MANILA (UPDATED) — Suspended lawmaker Arnolfo "Arnie" Teves, Jr. may be designated as a terrorist amid his continuing absence in the country, Justice Secretary Jesus Crispin "Boying" Remulla said Monday.
"In this case, the activities that led to the killing on March 4, all are covered under the anti-terror law: the recruitment, the financing, the purchase of firearms, the distribution of firearms," Remulla said, referring to the assassination of Negros Oriental Roel Degamo.
"As a solution to the impasse here about the surrender of Cong. Teves, we are looking at designating him or proscribing him as a terrorist, to have him proscribed by the Court of Appeals or designated by the anti-terror council because of the acts that happened," he told the Senate Committee on Public Order.
"That's really the intent, to look into all of these acts that transpired, and the proscription and designation [is] our goal further down the road. Because if the person will not surrender, then we will have to make the world smaller for him."
Reacting to Remulla's statement, Atty. Ferdinand Topacio, Teves' lawyer, said the Anti-Terrorism Act should not be used as a weapon just to break an impasse.
"You cannot weaponize a particular law enacted for a different purpose, just because you want to break an impasse of your own making. By using the Anti-Terrorism Act against a person who is not a terrorist, and not for the purpose for which the law was enacted, would distort the law and pervert the ends of justice. But if Mr. Remulla wants to show the world how the Department of Justice of the Philippines works at present, of course nothing can stop him from wielding his new-found power. As the song goes, if it makes him happy..." he said.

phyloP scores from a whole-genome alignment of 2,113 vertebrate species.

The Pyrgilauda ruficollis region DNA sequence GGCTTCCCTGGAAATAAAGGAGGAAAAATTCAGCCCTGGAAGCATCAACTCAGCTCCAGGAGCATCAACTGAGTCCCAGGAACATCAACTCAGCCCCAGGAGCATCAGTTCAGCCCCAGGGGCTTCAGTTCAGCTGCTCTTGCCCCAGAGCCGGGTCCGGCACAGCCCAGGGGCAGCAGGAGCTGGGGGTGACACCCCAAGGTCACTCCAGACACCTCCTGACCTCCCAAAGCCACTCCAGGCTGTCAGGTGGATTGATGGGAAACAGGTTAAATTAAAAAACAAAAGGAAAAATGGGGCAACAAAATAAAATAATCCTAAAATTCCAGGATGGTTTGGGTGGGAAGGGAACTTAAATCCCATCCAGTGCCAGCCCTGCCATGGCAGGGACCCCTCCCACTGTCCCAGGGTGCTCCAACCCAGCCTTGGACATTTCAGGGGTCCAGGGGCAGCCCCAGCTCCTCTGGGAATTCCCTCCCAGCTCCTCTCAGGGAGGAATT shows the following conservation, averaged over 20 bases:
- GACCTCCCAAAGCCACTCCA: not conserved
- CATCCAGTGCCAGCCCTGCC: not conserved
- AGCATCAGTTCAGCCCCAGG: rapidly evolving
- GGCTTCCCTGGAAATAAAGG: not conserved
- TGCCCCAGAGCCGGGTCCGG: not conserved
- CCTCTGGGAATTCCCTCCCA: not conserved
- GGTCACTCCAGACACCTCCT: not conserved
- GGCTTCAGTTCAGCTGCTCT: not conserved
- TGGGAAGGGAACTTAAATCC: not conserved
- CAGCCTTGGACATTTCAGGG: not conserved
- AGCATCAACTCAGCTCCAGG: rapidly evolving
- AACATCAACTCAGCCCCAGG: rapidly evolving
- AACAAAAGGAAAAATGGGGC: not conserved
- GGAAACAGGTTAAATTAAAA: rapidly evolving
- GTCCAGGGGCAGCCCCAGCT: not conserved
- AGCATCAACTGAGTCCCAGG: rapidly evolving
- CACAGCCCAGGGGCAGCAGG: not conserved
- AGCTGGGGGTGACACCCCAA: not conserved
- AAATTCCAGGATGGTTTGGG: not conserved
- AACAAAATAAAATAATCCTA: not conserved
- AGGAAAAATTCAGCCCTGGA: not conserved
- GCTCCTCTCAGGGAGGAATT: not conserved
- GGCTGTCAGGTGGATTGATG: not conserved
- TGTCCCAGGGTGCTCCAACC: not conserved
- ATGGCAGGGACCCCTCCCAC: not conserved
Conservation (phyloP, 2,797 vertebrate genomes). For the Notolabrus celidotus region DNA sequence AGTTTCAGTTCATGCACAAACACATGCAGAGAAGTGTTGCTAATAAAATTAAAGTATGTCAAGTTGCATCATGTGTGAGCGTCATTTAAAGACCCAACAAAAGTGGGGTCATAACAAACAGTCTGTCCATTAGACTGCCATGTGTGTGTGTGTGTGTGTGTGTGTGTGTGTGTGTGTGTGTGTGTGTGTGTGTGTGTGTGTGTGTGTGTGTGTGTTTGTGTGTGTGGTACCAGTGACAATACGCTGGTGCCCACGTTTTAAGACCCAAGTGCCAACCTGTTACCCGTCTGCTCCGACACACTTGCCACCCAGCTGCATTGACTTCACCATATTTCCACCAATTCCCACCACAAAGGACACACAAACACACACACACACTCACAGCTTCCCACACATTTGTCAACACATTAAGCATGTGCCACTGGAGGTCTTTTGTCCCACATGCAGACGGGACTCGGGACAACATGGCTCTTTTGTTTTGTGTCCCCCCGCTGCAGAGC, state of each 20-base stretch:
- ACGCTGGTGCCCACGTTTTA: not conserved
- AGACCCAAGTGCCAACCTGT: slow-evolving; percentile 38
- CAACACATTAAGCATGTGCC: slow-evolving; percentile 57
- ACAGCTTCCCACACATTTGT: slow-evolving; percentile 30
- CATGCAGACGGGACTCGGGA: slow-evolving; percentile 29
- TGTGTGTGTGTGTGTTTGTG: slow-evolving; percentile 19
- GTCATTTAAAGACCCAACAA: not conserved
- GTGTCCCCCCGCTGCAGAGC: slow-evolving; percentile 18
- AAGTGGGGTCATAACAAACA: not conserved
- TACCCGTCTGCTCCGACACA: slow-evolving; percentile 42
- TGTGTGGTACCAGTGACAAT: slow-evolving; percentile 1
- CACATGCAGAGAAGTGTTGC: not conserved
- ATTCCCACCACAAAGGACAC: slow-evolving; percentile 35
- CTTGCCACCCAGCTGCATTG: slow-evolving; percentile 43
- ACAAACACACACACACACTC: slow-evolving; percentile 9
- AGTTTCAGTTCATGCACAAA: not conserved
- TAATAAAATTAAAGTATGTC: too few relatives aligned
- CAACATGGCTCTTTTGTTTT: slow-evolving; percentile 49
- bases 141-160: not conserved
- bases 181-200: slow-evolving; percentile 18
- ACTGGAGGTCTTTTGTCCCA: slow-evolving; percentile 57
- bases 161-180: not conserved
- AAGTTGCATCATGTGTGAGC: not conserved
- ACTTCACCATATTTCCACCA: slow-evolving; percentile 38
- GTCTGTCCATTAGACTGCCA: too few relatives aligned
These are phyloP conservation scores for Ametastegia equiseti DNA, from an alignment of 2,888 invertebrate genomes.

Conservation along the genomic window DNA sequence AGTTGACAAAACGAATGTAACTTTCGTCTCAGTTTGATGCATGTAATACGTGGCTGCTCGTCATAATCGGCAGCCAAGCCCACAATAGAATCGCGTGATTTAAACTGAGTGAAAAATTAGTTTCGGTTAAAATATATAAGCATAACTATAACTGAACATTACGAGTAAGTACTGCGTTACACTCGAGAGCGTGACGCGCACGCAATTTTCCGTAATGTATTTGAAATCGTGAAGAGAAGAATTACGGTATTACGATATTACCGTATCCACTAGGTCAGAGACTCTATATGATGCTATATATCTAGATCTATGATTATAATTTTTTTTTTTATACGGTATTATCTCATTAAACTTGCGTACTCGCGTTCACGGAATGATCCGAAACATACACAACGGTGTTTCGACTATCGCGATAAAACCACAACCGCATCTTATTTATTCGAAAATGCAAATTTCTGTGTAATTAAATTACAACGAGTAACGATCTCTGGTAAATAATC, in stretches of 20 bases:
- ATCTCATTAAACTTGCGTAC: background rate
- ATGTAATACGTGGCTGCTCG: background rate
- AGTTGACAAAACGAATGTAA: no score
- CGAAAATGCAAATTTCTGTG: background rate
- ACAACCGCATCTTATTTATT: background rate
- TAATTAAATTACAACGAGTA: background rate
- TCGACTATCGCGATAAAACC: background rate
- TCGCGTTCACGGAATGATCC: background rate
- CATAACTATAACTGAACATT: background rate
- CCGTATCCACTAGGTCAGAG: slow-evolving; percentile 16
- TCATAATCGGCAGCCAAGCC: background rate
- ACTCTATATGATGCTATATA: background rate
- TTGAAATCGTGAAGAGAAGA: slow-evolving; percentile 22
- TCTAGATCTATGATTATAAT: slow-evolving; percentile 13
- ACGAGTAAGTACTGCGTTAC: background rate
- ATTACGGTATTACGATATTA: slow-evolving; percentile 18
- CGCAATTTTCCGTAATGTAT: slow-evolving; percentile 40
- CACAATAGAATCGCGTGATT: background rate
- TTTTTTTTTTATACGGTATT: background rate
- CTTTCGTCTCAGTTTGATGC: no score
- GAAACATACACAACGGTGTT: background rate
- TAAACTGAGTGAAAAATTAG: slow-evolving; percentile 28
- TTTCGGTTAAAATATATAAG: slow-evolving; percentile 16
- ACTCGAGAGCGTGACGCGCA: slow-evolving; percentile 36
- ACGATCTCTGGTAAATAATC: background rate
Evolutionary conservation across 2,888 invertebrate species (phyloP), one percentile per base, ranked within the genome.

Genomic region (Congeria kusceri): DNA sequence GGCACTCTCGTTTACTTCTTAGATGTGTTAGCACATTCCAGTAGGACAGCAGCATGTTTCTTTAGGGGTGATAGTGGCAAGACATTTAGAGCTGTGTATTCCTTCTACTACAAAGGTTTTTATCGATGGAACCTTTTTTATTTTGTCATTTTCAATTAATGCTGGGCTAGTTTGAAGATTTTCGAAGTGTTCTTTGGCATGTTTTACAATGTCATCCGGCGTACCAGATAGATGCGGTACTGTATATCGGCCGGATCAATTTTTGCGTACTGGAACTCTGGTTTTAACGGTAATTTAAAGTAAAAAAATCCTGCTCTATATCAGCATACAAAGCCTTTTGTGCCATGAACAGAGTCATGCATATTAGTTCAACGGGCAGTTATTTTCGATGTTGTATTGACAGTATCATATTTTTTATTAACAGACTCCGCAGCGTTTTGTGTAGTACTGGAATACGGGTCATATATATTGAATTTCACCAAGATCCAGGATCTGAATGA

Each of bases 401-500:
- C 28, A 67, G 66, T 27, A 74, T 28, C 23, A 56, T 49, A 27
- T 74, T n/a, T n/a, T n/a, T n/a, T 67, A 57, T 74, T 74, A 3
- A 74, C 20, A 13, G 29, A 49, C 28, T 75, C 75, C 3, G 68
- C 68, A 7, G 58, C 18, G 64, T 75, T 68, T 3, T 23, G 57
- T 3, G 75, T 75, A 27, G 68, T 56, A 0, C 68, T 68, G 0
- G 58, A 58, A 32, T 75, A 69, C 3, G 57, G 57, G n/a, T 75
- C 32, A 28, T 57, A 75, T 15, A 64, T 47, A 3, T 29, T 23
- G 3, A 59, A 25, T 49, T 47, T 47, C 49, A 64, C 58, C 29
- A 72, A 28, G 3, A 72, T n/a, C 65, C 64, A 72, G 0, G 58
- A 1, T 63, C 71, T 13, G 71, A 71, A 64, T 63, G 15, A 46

The Department of Justice previously said that Teves was considered one of the masterminds in the assassination of Degamo and eight others. The lawmaker said he and his clan had nothing to do with the crime.
Teves has yet to return to the country, more than a month since his travel clearance expired.
He was slapped with a 60-day suspension at the House of Representatives over his continued absence in Congress after being implicated in Degamo's murder.
Remulla said that while "everything that transpired" in the killing of Degamo had "the hallmarks of terrorism in it", investigators could not file an anti-terror case immediately "because it takes a lot of legal theory and a lot of research to be able to prove a terrorism case."
"We are afraid right now that if we immediately file that under the terrorism case, based on the crimes that transpired, it may prejudice other convictions that can be secured easily with the same punishment for murder, for multiple murders," he said.
Interior Secretary Benhur Abalos agreed with Remulla's views.
"Tamang tama po itong batas na ito dahil dito nakapalaoob ang lahat na dapat nating gawin — tanggalan ng passport, lahat, talagang ipitin na po. Kaya angkop na angkop ang anti-terror law sa mga nangyaring ito. Talagang 100 percent agree ako rito," he said at the same committee hearing.
(This law covers everything that we should do, revoke his passport and squeeze him. This law is appropriate for what happened. I agree with this. 100 percent.)
Teves was not present in the proceedings. He earlier said he and his clan had nothing to do with Degamo's March 4 assassination.